Every Single Gram

Weight in an obsession whether we talk about cycling, trekking, walking or any form of racing.

Expeditions take on a whole new level, given the duration they cover and the huge weights that must be dragged or carried.

Polar explorer Ben Saunders takes us through the meticulous level required for their 4 month world first Antarctic expedition last year.


Every Single Gram

Weight in an obsession whether we talk about cycling, trekking, walking or any form of racing.

Expeditions take on a whole new level, given the duration they cover and the huge weights that must be dragged or carried.

Polar explorer Ben Saunders takes us through the meticulous level required for their 4 month world first Antarctic expedition last year.

Maverick Races – West Sussex

I feel the need – the need for speed!

The Maverick races set out to make the most of the British countryside, weaving trails across the South of England from Surrey to Dorset. Aimed at all abilities, 3 course lengths provide options and unlike many series out there, you can switch on the day of the race and even on the course if required.

Accommodating is a word fit to describe their way of doing things.

Now the race.

 The Original West Sussex Race was held at Cowdray Park, a magnificent estate nestled outside of Midhurst. This was my first time to the area, and once I had left the M25, the scenery was stunning. Rolling hills and tree lined B roads a plenty. Pulling in following signs and brightly coloured beach flags, I pulled up outside a large stately home, the setting for race HQ.


After collecting my number and electing to run the long course, I slipped into a Zebra onsie (dressed up for a friend) and joined a couple hundred nervous runners under the start arch. A short and sweet brief followed, and with that we were off. Bounding down the first lane, surrounded by blossom coated trees, onto hard packed trails in felled forests.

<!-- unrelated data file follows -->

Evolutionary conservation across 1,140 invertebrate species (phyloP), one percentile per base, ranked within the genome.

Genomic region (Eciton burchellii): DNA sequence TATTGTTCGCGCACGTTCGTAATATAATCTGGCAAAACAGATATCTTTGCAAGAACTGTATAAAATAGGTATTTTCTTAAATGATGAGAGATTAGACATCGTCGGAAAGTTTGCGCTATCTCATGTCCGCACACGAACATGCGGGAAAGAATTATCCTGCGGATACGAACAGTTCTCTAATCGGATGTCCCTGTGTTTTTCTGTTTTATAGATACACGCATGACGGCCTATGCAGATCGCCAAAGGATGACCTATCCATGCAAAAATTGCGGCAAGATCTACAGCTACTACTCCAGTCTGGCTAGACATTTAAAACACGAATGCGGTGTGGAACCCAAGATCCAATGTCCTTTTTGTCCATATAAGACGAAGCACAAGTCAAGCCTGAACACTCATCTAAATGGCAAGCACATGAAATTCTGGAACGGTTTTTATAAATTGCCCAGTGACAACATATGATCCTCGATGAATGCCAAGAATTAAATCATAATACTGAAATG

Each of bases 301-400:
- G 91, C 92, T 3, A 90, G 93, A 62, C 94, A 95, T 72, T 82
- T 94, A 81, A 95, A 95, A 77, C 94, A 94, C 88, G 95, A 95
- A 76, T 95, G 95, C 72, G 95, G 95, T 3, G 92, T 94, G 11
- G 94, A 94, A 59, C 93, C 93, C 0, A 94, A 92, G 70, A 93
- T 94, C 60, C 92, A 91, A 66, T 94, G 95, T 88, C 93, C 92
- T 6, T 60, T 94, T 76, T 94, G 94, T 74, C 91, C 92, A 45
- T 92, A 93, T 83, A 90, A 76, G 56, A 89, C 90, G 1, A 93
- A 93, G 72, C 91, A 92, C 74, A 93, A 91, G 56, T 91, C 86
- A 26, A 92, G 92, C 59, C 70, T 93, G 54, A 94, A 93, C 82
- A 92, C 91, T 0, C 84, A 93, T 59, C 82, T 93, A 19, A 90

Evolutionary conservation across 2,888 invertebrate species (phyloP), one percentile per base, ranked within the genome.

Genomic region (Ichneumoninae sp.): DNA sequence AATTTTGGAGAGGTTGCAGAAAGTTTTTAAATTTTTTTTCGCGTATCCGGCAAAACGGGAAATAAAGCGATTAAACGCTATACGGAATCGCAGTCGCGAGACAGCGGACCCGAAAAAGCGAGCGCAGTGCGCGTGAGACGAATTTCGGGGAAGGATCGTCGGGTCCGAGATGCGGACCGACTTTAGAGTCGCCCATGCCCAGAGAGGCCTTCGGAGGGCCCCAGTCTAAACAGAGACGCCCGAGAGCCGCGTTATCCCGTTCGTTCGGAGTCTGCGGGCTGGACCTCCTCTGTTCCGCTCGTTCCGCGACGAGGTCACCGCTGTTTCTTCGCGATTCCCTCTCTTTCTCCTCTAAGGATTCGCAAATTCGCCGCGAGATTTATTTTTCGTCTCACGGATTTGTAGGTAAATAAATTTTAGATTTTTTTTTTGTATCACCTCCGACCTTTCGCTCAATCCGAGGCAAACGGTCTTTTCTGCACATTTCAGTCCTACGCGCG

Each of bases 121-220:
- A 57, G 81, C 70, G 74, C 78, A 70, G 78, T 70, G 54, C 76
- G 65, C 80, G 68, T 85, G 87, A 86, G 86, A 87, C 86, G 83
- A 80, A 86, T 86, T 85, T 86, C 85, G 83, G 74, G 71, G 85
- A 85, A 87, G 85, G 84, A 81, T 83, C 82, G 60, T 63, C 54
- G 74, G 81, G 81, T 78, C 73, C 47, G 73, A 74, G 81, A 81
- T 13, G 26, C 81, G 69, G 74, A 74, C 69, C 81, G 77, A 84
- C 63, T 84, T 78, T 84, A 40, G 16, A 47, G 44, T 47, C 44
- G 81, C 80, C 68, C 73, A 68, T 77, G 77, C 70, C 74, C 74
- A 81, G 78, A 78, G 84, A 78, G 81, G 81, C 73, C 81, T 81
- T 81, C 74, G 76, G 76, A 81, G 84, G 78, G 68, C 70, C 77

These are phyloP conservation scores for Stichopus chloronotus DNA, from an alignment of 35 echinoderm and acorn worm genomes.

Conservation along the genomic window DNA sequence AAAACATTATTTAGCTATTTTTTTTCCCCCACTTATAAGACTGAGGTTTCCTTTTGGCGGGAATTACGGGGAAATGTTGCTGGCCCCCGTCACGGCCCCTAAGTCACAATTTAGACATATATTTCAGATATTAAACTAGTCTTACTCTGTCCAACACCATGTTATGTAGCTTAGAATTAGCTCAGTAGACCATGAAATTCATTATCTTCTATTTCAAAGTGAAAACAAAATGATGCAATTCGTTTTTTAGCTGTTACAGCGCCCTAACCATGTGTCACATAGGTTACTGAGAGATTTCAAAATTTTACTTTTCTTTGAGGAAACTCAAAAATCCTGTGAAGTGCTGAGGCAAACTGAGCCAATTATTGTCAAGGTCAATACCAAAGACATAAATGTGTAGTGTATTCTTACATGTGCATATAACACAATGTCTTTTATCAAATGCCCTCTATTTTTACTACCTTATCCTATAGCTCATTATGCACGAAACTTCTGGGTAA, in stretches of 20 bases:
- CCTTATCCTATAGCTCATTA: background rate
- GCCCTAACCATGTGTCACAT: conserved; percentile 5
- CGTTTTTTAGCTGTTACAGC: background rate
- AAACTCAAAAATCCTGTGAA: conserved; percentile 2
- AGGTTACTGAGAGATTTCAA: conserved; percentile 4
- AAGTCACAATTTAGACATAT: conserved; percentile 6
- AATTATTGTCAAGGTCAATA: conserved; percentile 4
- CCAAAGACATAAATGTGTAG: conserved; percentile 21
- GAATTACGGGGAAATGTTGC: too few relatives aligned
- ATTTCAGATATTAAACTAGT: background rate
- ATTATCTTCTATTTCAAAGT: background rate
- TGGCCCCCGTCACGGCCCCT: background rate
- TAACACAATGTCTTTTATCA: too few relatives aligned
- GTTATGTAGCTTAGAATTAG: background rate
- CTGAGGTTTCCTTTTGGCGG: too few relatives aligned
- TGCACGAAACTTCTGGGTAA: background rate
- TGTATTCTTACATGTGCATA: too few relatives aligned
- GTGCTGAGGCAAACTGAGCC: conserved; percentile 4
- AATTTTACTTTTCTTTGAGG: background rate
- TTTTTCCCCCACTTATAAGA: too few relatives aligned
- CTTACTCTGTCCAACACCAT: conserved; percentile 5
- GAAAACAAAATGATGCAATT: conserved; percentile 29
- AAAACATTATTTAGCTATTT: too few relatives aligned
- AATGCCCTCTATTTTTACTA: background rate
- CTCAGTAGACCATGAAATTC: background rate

With a marked route, signs and orange tape provided ample navigation through the downs, allowing all participants to focus on the task in hand. Running. Through a combination of ploughed fields and bridleways, the route snaked its way to the first checkpoint. Draped in further flags, it was visible from far away, boosting spirits on a deceptively hot day (that could be the fleece lined zebra suit doing the talking). 2 enthusiastic volunteers manned the table, offering water, energy drinks, jelly beans and fruit. A brief swig and mouth full of sugary satisfaction and it was up the adjacent hill.


This would be the harshest climb of the day, with all of the runners around me having to walk at some point to conserve their legs. At this point the heat was taking its toll and I lost 10 or so places. Topping out, rolling chalky bridleways, 10 feet wide lay ahead. Slow up, fast down.

These roads would narrow eventually, down twisting and loose descents, where I amongst others encountered horses and walkers. As I ran past I shouted “Don’t worry, you’re not seeing things” as people laughed or looked bemused.

The final check point lay on the edge of a village, single crewed by a lovely lady who was mightily impressed with my tail. What can I say, it’s something special.

Crossing fields and reentering the woodland, legs ran heavy with the dehydration running in a fleece costume in 15 degree heat brings. I doff my hat to all fancy dress runners running London this weekend, it isn’t easy.

Picking up the last 2km, relief hit runners around me, the heat had taken a greater toll then expected across the board and the promise of relaxing was so close. Running back up the same road we started on, surrounded my blossom, I smiled to the camera for one last time.

Crossing the line had lots of significance. Firstly I had achieved the goal of finishing, secondly I could cool down and take the suit off. But more importantly I had helped a friend in need.


The Maverick Races were something I was unaware of until I saw an advert on Facebook and subsequently won a free entry via their page. What I now know is they put on a great event, in a truly stunning location and they are a really friendly bunch of people.

I whole-heartedly recommend you take a look and even give it ago. Remember, they are about all abilities taking part and you can change your mind on the day.

Check out my race video, spot the sweaty Zebra… https://www.youtube.com/watch?v=cA6fay8jnJ4

Maverick, you stud!

Inov8 Ultra 1

Bumbags, waist packs, call them what you will, have a strange existence in the UK. Our perceptions are of people stood in fields at car boot sales and pensioners on coach trips. However, they have long been the weapon of choice for storage for fell runners and those travelling fast and light.

Inov8’s Race Ultra™ 1 takes minimalism to a new level.